Balance for Better

#BalanceForBetter

This International Women’s Day, we asked our Abel team what the day symbolises to them:

Eline:

Every morning in the train on my way to our office I read the news on my phone, and occasionally an article pops up about a car or tech company naming their first female CEO. Of course I love seeing more women in leading positions, but I can’t help but think about the strange fact that this is considered to be surprising news – as if we’re all astounded that women are capable of taking on these jobs as well.

Positively, this is all a step in the right direction – part of a battle women have been fighting for decades of suppression to gain “equal” status. To me, a 20-year-old intern at a company run by a tiny but mighty team of women, this day serves as a way of empowerment of all women, no matter their age, nationality, or religion. I admire women who actively start initiatives that help other girls reach their potential who might’ve otherwise not had the opportunity. I truly believe that this is the way forward to make the current “news” of female CEO’s, leading scientists, artists, bartenders, presidents – you name it – the norm.

Elise:

Everyday should be International Woman’s Day. Or actually… in an ideal world, International Women’s day is redundant. Equality needs to be rooted in our society, in our systems. Looking at people not based on their gender, but to see every person like a human being with both masculine and feminine energy, which are both equally important. But because we are not there yet, International Woman’s day is for me, a day that celebrates Women – all women and their choices on how they would like to live their lives. With equal opportunities. Without judgement.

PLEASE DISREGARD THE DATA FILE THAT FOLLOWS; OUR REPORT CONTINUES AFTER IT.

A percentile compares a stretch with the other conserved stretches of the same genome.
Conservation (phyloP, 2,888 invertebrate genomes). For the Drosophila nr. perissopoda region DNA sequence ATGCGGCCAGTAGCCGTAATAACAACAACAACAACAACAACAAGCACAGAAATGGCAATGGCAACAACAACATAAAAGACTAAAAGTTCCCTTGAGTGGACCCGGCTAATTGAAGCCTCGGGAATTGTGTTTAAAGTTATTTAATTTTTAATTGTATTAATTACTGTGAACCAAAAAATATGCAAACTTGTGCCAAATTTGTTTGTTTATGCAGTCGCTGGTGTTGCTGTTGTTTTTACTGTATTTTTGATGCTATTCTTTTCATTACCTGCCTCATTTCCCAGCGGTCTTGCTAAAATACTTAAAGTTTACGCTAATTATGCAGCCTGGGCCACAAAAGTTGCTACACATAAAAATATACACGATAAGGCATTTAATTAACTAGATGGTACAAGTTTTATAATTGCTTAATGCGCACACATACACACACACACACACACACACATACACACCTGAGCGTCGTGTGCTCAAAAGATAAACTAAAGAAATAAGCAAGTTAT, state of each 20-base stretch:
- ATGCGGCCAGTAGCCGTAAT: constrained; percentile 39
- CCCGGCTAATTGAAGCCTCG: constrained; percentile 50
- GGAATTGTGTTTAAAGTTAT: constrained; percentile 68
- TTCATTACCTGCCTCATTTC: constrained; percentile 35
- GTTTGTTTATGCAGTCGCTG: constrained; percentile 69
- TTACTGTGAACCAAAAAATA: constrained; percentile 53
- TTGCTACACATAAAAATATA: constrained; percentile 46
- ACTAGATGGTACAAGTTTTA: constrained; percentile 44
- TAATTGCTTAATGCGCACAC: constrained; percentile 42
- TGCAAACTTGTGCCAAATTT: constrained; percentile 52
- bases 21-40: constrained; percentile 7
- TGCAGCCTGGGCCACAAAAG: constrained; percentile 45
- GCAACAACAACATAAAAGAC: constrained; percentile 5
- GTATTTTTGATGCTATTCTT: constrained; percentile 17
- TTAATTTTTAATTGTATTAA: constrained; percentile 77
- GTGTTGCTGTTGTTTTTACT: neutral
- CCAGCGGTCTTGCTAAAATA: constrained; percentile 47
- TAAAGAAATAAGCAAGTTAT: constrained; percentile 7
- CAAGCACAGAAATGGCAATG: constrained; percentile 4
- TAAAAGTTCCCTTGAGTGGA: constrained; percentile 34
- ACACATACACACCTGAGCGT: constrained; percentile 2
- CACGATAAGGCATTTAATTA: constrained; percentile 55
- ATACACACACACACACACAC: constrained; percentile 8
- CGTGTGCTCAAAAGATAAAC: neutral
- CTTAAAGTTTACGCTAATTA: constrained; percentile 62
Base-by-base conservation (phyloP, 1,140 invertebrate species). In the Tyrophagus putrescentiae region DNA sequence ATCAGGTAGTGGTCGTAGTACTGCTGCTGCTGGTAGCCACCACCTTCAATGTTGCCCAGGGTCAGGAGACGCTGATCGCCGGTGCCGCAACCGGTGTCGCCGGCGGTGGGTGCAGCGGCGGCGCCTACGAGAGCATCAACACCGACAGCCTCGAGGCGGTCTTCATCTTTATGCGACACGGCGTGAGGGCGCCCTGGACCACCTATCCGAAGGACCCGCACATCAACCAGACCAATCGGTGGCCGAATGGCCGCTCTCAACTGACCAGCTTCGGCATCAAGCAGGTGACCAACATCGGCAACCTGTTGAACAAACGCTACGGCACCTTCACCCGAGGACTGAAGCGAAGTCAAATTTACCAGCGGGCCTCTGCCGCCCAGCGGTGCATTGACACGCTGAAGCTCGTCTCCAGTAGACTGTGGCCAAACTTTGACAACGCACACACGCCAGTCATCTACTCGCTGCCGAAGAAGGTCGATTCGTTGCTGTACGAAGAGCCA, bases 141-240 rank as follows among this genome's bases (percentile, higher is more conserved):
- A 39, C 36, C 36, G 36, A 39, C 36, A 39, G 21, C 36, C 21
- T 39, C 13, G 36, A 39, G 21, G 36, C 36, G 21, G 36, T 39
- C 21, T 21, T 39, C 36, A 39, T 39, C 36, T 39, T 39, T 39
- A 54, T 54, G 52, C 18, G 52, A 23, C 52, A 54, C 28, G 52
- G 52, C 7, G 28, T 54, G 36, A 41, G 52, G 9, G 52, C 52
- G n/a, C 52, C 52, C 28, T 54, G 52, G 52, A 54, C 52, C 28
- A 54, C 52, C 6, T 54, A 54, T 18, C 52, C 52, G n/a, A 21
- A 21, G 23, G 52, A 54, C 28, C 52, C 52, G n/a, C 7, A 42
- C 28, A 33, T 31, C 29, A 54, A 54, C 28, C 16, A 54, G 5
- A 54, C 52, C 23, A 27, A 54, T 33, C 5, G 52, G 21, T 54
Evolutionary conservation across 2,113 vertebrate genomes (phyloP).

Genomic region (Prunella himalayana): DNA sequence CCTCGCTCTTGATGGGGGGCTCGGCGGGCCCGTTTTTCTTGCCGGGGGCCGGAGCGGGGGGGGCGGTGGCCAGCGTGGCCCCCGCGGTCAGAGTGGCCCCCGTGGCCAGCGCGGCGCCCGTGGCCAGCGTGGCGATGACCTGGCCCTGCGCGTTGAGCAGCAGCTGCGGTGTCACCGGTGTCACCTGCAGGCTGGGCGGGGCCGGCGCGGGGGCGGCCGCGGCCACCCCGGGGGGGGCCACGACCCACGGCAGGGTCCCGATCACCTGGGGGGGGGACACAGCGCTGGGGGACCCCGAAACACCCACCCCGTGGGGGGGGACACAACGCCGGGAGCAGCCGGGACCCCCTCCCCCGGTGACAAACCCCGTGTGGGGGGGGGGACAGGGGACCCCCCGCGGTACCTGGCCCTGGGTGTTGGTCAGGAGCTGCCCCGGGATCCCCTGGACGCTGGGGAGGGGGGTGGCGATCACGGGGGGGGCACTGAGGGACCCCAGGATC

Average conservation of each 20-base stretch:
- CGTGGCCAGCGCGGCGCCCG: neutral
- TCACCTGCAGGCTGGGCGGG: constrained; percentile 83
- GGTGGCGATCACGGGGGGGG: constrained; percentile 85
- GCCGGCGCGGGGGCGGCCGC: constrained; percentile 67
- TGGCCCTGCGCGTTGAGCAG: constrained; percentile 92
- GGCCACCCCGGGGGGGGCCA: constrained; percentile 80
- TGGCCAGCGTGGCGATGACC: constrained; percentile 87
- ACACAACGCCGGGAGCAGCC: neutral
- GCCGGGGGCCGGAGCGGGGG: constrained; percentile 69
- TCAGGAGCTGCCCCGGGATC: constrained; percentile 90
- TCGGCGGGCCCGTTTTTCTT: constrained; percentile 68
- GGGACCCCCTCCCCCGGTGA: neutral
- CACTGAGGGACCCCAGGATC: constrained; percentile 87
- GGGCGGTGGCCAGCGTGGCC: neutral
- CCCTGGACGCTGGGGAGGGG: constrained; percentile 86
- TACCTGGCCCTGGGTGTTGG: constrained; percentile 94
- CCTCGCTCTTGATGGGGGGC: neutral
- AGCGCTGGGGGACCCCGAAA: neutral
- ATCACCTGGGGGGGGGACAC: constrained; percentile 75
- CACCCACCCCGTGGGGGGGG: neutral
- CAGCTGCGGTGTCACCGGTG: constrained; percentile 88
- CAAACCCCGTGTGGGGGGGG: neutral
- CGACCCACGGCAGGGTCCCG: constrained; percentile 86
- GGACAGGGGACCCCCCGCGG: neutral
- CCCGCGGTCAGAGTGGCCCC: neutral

Eva:

To me, the International Women’s day serves a reminder that we still have a long way to go, and that we need to learn a lot about ourselves if we are ever going to get “there”. Unfortunately it’s not as easy as getting those who identify as male on our “side”, but women have to get on their own side as well. The tendency to treat women less favourably comes just as often from within our own midst, and it’s most often subconscious behavior. Research shows that we tend to make fairer judgements when we are aware of our biases, and, in addition, the (sometimes strange) tendencies we have make for great conversation, and suddenly the amount of people who will be aware of the matter at hand has multiplied.

Lastly, I hope to see more women raising the bar of their aspirations. Compared to men, I believe we make ourselves smaller and value ourselves less, and it doesn’t serve our potential.

Frances:

I want to see traditionally feminine traits being celebrated, instead of seen as weaknesses. Vulnerability, empathy and collaboration hold little value in a society where traditionally masculine traits of confidence, independence and courage are king. We need balanced leadership, where decisions are driven by both courage and patience, confidence and awareness. We need women in the decision making teams to ensure that happens, and we need to help them get there.

At a practical level, today is a reminder to encourage every women I know to believe in, and prioritise themselves, and their mission. Ambition is not a dirty word. Just as importantly, it’s a reminder to encourage every man I know to take those women’s missions seriously.

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